This is a guest post by Eugene Grant. Eugene is a great friend of mine, a freelance writer and social commentator.
It’s not an easy subject. For many males – admittedly, this writer included – our psyches are modelled and moulded by traditional discourses of masculinity, hardiness and gendered provider/protector roles. Forget what you’ve heard about man-flu: we don’t get ill, hurt or tired. Well, much. And when we do, many of us abide by an Omerta-like code of silence that could inspire the envy of even the most conspiratorial Mafia family.
But it’s not true, and it’s not helpful.
Almost 20% of men are likely to be treated for mental health issues. Over the past three decades, three to four times more men have taken their own lives than women. There has been no point during this thirty-year period when the rate of suicide among women was higher than that of men.
One of such man was a close friend of mine. One of the hardest, toughest, most creative and humorous people I’ve known took his own life after years of trouble and turmoil most of us cannot – thankfully – even imagine became just too much. That was a few years ago. I wish his family knew how much I miss him, sometimes.
A year or so later, in 2011, over 10,500 men died from a different health condition: prostate cancer. Prostate cancer is the second most common cause of cancer death among men in the UK. That year, a further 2,000 men were diagnosed with testicular cancer, according to leading charity, Cancer Research UK.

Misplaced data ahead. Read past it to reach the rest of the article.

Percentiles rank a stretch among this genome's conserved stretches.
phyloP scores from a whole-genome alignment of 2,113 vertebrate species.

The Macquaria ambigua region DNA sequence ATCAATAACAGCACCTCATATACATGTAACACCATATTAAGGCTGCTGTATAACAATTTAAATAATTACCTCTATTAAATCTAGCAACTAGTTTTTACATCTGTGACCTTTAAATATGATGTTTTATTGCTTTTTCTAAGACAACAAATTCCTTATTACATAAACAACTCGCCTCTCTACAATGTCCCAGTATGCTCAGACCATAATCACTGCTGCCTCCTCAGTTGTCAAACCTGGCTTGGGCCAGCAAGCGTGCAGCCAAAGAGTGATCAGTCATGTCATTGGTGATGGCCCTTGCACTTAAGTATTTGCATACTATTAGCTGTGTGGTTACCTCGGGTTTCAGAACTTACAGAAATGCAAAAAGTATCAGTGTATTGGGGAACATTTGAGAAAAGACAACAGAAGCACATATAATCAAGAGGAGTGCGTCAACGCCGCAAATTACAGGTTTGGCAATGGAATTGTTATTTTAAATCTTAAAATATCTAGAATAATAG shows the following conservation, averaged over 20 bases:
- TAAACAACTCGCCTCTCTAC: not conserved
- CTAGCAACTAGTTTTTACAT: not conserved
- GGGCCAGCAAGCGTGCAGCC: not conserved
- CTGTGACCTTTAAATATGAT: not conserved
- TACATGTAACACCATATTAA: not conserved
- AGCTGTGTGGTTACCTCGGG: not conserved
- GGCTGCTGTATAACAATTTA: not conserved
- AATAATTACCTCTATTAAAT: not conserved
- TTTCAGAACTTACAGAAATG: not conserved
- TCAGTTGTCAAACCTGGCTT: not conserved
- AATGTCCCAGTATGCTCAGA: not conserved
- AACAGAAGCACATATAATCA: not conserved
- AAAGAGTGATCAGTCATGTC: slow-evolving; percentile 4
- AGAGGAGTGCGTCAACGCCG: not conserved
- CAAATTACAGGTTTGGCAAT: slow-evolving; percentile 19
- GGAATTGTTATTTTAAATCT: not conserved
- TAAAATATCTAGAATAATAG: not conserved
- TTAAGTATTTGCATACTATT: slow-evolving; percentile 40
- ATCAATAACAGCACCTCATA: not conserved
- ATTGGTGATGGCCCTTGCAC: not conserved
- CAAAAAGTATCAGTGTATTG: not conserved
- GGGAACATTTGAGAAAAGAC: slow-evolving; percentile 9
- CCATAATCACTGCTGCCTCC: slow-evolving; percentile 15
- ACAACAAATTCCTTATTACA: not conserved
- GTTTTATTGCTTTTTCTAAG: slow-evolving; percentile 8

Us men do get ill. Seriously ill. We do breakdown. We die – often before our time.
It is with all this in mind that this year, for the first time, I signed up to participate in Movember – growing a moustache, on it’s own (no beards allowed), for the whole of November – to raise funds for vital support and research programmes that help men and their families who live with these conditions, day-in-day out.
Movember is great fun – and possibly the best example of global, co-ordinated and (effectively) branded volunteer fundraising there is. Men everywhere are either taking part or know someone who is. Facebook is awash with clean-shaven ‘selfies’; gyms, pubs and canteens buzz with discussion about whether to grow a handlebar, or a walrus; whether to emulate Tom Selleck or copy Salvador Dali.
My girlfriend is utterly horrified and a staunch opponent of me growing a ‘tache’. I can’t say I blame her. I am under no pretences that, by the end of the month, I will look truly terrible: more like a prepubescent Ethan Hawke than a modern day Teddy Roosevelt.
But it is precisely the sacrifice of dignity – something else many men are bad at – that embodies much of the spirit of Movember.
After all, we’re not invincible; we do get ill; we do breakdown.
And that’s okay.
So let’s help each other, and our families, through it the best we can.
We need to talk about men’s health. We need to talk about your mo’.